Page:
[TAG] (forw) Re: (forw) Re: (forw) Re: lpr works for user not root in Basiclinux 2.1
rick at linuxmafia.com
Tue Jan 30 03:23:33 MSK 2007
Quoting Sindi Keesan (keesan at grex.cyberspace.org):
> I am not a guy.
OK, apologies about my limited knowledge of names; I keep trying to
learn them from additional countries, but have a great many I've not yet
studied -- and the English language is hopelessly ill-equipped for
dealing with non-specified gender. (Finnish and Turkish are better.)
Of course, if I were wandering around Tirana, I'd learn some Albanian
names and conventions, quickly. ;->
(FWIW, American informal English increasingly uses "guys" to refer to
both sexes, this being a tangle that cannot be undone in any clean
> Do I need to test firewalls when I don't have one?
No. You might be curious about the results, though. I included that
third command because those are the three I always run -- and the third
one doesn't take significant time.
> Do I need a firewall if I am not running servers and use a modem?
What security measures you take, generally, should be dictated by your
assessment of threats and your resulting security policy. (The lack of
an explicit policy results in a default policy.)
A "firewall" script (set of IP/port blocking rules) is a device to
counter some particular anticipated threat. It comes with disadvantages
in interference with open connectivity and system complexity that should
be obvious upon reflection. Whether those disadvantages are warranted
depends on your local policy, and on the particulars of that script and
> I found 30 pages online at
> www.yiluda.net/manual/linux/rute/node29.html, of which the first 5 are
> semiunderstandable without a dictionary.
I like RUTE very much, and highly respect your enterprising spirit in
tackling it, but can't help thinking it probably exceeds the needs of
your current situation.
> ifconfig: ifconfig was not compiled with interface status display
> support Part of busybox that I compiled. I should compile it again
> with this support. The older /bin/busybox ifconfig that I replaced
> gives ppp0 inet addr which looks like my IPLOCAL address.
> >I didn't tell you to run nmap.
> Someone on the TAG list asked about chkrootkit and someone said to
> scan my ports so I downloaded programs to do both, and neither of them
> found any problems or potential problems. I am at least learning a
My apologies for my part in any confusion. I hope you find the tips
about how to best use nmap useful -- in some future situation, if not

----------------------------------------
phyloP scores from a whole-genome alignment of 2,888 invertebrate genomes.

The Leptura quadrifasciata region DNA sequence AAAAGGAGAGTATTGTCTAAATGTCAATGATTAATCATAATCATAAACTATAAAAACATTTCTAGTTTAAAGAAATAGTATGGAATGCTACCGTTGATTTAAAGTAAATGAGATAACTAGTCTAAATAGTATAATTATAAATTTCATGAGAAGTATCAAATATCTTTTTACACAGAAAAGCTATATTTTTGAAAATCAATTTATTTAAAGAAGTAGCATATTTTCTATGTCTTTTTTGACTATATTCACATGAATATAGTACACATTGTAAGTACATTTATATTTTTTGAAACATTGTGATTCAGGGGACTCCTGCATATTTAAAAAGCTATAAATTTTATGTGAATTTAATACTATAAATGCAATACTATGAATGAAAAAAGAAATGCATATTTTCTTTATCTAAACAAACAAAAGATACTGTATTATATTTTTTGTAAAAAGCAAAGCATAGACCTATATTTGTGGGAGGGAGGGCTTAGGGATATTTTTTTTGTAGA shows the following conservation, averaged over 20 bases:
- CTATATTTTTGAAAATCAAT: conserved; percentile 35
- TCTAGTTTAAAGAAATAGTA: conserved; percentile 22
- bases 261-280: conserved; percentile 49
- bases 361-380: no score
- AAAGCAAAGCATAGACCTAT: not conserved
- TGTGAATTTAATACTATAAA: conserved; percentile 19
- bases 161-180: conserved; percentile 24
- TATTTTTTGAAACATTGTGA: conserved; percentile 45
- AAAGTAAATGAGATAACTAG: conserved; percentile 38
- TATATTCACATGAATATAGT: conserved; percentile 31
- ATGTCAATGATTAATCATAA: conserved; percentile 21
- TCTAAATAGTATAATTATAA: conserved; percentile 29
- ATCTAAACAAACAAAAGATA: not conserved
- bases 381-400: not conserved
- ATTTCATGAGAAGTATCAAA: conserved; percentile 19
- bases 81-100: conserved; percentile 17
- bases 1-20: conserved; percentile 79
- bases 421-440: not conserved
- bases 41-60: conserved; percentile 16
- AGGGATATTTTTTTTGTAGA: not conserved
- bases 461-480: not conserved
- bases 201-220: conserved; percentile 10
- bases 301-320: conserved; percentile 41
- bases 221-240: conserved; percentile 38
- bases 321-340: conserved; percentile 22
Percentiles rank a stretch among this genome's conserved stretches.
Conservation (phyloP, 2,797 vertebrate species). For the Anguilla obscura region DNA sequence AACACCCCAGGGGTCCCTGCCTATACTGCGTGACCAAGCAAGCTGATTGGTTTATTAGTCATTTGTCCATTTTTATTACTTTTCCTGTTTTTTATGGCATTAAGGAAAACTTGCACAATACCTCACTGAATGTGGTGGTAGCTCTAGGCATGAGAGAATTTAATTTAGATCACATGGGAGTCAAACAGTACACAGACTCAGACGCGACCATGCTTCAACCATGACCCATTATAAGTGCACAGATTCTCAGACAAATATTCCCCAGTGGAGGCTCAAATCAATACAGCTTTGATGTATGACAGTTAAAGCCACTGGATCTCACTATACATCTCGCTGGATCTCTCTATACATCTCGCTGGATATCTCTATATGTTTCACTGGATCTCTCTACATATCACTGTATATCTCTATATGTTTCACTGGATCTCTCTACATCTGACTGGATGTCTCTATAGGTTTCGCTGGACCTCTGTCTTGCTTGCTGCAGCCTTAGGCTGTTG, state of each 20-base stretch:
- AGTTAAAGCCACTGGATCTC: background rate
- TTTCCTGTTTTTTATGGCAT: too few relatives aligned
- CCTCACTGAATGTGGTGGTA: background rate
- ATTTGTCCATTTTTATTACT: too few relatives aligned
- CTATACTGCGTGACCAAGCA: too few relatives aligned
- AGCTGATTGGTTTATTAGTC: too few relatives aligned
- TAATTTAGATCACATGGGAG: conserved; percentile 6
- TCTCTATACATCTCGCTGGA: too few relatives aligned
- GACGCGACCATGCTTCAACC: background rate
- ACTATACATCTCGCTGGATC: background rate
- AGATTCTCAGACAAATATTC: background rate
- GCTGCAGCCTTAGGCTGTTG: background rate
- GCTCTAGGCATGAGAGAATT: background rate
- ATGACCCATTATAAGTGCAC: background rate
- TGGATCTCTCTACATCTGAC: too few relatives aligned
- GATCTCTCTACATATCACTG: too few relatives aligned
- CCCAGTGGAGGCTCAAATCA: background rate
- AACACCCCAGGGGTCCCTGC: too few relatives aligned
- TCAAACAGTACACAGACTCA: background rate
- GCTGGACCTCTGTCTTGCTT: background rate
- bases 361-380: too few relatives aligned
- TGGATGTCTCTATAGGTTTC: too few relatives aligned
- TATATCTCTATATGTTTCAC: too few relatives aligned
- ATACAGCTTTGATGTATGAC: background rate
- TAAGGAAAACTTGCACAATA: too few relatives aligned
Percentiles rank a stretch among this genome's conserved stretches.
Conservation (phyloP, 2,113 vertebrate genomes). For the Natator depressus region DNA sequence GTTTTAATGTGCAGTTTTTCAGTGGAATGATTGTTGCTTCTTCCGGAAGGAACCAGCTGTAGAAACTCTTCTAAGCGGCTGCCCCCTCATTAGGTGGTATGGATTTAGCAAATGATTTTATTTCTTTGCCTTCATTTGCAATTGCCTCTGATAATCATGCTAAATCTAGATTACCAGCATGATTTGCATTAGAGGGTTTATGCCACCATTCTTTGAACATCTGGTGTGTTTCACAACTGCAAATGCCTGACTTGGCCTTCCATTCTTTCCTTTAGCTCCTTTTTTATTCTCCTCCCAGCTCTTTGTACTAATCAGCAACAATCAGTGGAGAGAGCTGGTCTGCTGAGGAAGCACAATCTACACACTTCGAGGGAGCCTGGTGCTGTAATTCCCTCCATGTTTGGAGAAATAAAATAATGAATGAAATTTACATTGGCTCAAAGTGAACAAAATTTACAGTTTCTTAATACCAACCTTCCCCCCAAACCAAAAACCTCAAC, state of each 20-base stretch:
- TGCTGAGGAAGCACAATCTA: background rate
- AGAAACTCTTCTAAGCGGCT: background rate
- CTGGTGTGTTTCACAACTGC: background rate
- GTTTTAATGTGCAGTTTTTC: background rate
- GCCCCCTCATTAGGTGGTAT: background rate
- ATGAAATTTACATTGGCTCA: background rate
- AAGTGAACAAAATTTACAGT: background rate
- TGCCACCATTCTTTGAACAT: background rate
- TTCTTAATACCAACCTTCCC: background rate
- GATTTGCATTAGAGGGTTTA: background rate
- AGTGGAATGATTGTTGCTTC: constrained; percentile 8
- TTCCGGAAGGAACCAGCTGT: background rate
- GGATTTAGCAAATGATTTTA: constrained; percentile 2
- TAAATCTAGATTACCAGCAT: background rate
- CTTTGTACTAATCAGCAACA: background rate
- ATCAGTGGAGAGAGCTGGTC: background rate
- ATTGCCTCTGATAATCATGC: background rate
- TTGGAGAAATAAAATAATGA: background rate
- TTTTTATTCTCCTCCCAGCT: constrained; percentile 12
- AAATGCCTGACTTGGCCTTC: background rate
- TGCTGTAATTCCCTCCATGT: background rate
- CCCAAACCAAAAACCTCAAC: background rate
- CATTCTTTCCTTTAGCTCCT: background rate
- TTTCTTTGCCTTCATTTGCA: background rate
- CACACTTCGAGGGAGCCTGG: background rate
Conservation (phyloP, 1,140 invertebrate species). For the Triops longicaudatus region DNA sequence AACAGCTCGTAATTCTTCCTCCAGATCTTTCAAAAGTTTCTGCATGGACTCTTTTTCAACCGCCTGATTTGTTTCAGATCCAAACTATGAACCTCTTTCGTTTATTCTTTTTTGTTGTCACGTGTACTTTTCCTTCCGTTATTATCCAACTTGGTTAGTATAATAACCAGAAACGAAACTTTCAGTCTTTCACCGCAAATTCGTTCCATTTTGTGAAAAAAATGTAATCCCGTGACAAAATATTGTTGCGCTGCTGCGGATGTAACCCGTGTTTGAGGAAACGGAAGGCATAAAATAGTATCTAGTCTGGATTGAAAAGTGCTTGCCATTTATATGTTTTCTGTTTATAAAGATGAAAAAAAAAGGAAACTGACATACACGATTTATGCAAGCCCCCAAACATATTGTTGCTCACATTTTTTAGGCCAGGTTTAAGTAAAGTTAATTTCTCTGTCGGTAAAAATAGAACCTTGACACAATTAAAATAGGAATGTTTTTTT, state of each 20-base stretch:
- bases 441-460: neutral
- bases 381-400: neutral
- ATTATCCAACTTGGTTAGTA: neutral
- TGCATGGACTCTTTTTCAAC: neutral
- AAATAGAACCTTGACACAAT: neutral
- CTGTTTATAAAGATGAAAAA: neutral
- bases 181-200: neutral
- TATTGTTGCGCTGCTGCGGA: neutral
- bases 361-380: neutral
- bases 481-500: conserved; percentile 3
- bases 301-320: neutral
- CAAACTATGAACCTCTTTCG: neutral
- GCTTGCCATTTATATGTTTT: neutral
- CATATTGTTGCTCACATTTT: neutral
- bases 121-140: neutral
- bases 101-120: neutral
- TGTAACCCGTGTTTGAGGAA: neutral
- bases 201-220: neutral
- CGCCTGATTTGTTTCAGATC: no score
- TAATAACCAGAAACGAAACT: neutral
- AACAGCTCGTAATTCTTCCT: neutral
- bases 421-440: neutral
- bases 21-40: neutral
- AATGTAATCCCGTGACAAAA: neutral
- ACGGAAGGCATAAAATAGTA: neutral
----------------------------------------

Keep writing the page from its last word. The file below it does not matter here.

your present one.
> How would someone install a trojanned copy of nmap when I never have
> any ports open to come through?
One way (among many others) might be to somehow convince you to retrieve
and run a trojaned executable. (If you tell me you won't do that,
that's interesting but it's just one example.)
> If I had a trojanned copy, why did I not find it with 'which nmap',
> which finds any executables on the path, when I renamed the downloaded
> nmap temporarily?
Hyopthetically, an intruder might have replaced your downloaded nmap with
a trojaned version, between the time you downloaded nmap and some time
you ran it. That sabotage could be an automated process, left in
background to continue to hide the intruder from a suspicious admin.
Alternatively, the intruder might have trojaned the console libraries,
such that nmap itself is OK, but the trojaned console libraries censor
its reports. There are a myriad of other ways: The point is that,
whenever you use the software of a suspect system to examine the system
itself, you are in some measure trusting software that you have some
reason to distrust. That is why it is, generally speaking, smarter to
examine a host's network behaviour from a network-wise nearby node
rather than from the host itself.
> How can someone put files on my computer if I am not running a server
> and I don't even download emails to my own computer (I use pine at a
> shell account)?
If indeed (almost) the only network access you make is outbound ssh or
telnet (via PPP or otherwise), and you don't run any network daemons
(except X11, which is reachable from localhost only), and the only
exception to that is a couple of Web browsers that you run "su - user",
and you never fetch and run executables, then it's indeed difficult to
think offhand of a credible attack vector -- other than a kernel
exploit, which would have us all in trouble.
Because you are running a big heap of code as the root user, including
all of X11, you _are_ setting up a situation where any flaw in that
stack that can be exploited will be fatal to security, as opposed to the
standard security model where the attacker cannot easily attack via
flaws in _pairs_ of codebases for lack of a common set of access
permissions between them, and where the attacker must have the use of
both code flaws and paths to escalate privilege. You model is thus what
we would call "brittle" in the sense that flaws can cause disaster
overall that normally would affect only a limited subsystem.
Please note that the "su - user" method you use to run Opera/lynx
still means that the less-trusted browser process is resting on a
fundamental root-user parent process, which may be reachable by remote
attack in ways not possible if there is no underlying root process.
Anyway, beyond that, I am not kidding: I am not going to go out of my
way to help someone who insists on routinely using the root account --
and on running X11 as root -- in dealing with other security issues.
I've stated my reasons: If you don't accept them, that's your
privilege, but helping other people by preference is mine.
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